Optimization of multiple mesh instances

I have a lot of instances of same mesh on scene, which are rotating constantly and synchronously. I found in profiler that applying rotation to each instance significantly decreasing app performance. How can this be optimized? Is there any way to share a mesh between multiple objects, without copying it? Or can I somehow render mesh in multiple positions during one render loop?

Solved by using Graphics.DrawMesh instead of having separate GameObject for each mesh, as mentioned in aldonaletto’s second comment

If the meshes have colliders, you must add kinematic rigidbodies to them - this helps the collision system to update quickly. Additionally, the rotation could be calculated only once and used for all meshes - like this:

//Script CalcRotation.js, attached to any object in scene:

public var rotSpeed: float = 180; // rotate at 180 degrees per second
static var rot: Quaternion; // rotation common to all meshes

function Update(){
  // rotate about Y at rotSpeed:
  rot *= Quaternion.Euler(0, rotSpeed * Time.deltaTime, 0);

In the mesh script, just assign the common rotation to the object:

function LateUpdate(){
  transform.rotation = CalcRotation.rot;

LateUpdate is used instead of Update in order to keep the meshes in sync. If Update is used, the execution order must ensure that CalcRotation is executed first.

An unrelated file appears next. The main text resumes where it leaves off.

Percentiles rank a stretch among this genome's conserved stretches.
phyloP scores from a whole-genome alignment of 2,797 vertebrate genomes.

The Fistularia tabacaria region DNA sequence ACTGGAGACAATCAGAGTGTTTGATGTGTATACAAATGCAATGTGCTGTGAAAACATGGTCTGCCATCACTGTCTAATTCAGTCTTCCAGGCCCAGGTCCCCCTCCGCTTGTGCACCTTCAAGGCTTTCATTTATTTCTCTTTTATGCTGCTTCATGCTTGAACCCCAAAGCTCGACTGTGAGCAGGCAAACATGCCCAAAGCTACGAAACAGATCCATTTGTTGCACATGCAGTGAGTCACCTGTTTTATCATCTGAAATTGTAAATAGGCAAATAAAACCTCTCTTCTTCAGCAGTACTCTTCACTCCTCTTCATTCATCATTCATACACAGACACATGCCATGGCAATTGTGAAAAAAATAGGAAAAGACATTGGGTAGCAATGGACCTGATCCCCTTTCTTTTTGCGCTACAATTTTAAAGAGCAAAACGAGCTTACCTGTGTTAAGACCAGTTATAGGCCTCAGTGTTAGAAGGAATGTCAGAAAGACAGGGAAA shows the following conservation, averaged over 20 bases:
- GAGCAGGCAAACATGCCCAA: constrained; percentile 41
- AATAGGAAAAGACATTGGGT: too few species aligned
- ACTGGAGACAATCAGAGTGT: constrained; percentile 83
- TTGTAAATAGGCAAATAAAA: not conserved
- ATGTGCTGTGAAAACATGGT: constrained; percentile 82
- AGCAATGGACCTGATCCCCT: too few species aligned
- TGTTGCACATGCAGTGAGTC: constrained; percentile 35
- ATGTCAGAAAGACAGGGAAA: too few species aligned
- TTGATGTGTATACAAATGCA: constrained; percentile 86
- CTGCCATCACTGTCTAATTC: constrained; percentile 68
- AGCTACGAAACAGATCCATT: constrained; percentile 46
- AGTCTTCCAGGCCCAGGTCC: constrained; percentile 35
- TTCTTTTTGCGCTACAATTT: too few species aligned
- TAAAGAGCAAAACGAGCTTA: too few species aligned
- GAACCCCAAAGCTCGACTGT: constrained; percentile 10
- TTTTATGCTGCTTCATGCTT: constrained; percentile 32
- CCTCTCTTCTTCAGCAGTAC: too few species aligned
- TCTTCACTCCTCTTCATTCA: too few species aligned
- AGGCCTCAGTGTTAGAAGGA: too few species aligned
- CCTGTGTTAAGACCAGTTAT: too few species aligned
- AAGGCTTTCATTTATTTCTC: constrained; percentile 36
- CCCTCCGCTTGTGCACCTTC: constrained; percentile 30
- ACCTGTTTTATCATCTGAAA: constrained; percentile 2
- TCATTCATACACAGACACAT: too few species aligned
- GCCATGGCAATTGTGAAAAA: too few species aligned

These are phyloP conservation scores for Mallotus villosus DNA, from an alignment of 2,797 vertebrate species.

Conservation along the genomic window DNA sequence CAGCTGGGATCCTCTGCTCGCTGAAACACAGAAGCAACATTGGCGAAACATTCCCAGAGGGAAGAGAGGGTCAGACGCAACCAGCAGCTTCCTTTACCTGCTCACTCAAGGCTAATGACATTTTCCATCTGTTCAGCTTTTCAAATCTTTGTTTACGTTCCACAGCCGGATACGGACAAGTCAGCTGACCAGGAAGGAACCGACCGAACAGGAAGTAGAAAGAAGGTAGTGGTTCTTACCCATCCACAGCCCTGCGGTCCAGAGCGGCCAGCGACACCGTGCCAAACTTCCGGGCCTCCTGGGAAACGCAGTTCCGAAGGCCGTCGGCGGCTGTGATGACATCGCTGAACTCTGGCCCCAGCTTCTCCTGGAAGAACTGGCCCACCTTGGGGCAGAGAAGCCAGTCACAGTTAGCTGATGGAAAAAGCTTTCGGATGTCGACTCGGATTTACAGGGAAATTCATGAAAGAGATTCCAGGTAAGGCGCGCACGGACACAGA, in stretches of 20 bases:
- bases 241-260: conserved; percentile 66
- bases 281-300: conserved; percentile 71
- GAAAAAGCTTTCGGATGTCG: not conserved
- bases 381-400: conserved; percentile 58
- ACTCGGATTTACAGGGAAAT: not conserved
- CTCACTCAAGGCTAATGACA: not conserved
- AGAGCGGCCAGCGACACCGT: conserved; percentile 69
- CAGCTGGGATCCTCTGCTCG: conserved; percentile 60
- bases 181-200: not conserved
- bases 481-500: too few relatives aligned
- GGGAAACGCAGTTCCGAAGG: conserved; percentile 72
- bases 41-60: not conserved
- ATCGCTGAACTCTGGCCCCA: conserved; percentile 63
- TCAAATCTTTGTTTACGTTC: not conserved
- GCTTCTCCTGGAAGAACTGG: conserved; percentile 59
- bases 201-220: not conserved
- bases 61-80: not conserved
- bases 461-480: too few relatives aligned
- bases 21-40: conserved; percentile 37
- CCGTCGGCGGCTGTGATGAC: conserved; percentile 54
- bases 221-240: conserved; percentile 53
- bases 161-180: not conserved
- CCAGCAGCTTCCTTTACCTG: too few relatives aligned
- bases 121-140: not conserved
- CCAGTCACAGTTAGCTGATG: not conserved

Do they need to be individual rotations or individual game objects - is it critical?

If not, you should animate them in modeling package, it’s much cheaper. Instance of the same mesh doesn’t matter, it’s still a separate calculation.

If they are critical, you could optimize further by:

a) lowering the calculation to 24 calculations per second. 24fps is movie frequency… u could go lower but it will look more choppy. Better than crappy framerate perhaps.

b) see which objects that are being displayed on screen and only calculate those… since you’re probably using deltaTime to see when the last calculation occurred, the rotation won’t look off when new rotating objects come into view/leave view. of course, if their rotation could interact with offscreen things, this won’t work. It will also have some smallish overhead to see if it’s being rendered or not.

c) Make sure the instance is dynamically batched whenever possible. IOS devices really can’t take a lot of drawcalls at all…like 50-150 from what I’ve read… even PS3 can only handle 2000. (see Unity - Manual: Draw call batching)

If all else fails, find the best way to fake it… that’s what games are mostly aren’t they… lot of great magic.

Thank you both aldonaletto and SinisterRainbow. Yours comments really help me